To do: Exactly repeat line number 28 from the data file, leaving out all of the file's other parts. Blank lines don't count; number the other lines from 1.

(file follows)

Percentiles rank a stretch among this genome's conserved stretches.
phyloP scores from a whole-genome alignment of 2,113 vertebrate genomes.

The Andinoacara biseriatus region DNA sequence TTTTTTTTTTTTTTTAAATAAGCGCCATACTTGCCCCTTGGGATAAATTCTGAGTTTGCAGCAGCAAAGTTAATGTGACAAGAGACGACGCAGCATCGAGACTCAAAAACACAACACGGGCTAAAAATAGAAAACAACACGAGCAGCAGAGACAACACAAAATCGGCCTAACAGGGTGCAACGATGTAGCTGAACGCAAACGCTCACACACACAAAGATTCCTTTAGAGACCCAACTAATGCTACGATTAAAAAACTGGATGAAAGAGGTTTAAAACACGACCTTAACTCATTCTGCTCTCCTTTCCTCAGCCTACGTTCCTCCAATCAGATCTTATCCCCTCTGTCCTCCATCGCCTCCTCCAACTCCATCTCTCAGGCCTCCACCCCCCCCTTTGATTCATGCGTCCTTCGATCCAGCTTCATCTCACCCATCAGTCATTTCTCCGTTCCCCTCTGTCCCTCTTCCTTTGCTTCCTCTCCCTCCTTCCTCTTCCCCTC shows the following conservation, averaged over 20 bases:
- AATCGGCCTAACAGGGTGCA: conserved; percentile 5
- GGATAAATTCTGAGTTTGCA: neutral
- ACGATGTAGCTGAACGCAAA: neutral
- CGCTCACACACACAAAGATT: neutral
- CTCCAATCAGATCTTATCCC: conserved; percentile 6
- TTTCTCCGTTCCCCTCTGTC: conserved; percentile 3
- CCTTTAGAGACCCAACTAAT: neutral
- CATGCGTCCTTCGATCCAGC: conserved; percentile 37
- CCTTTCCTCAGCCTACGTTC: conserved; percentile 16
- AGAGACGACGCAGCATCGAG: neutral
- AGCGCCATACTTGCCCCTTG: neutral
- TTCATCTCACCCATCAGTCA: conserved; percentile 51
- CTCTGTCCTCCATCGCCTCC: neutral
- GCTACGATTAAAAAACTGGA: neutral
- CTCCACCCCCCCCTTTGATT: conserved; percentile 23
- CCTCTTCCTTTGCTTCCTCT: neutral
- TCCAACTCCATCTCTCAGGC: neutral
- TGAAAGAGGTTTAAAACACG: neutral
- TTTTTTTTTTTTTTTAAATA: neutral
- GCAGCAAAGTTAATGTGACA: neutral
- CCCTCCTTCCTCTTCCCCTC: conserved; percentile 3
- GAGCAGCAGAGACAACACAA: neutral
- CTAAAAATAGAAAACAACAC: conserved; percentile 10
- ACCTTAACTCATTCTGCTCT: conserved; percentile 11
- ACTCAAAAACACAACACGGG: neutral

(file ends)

- ACTCAAAAACACAACACGGG: neutral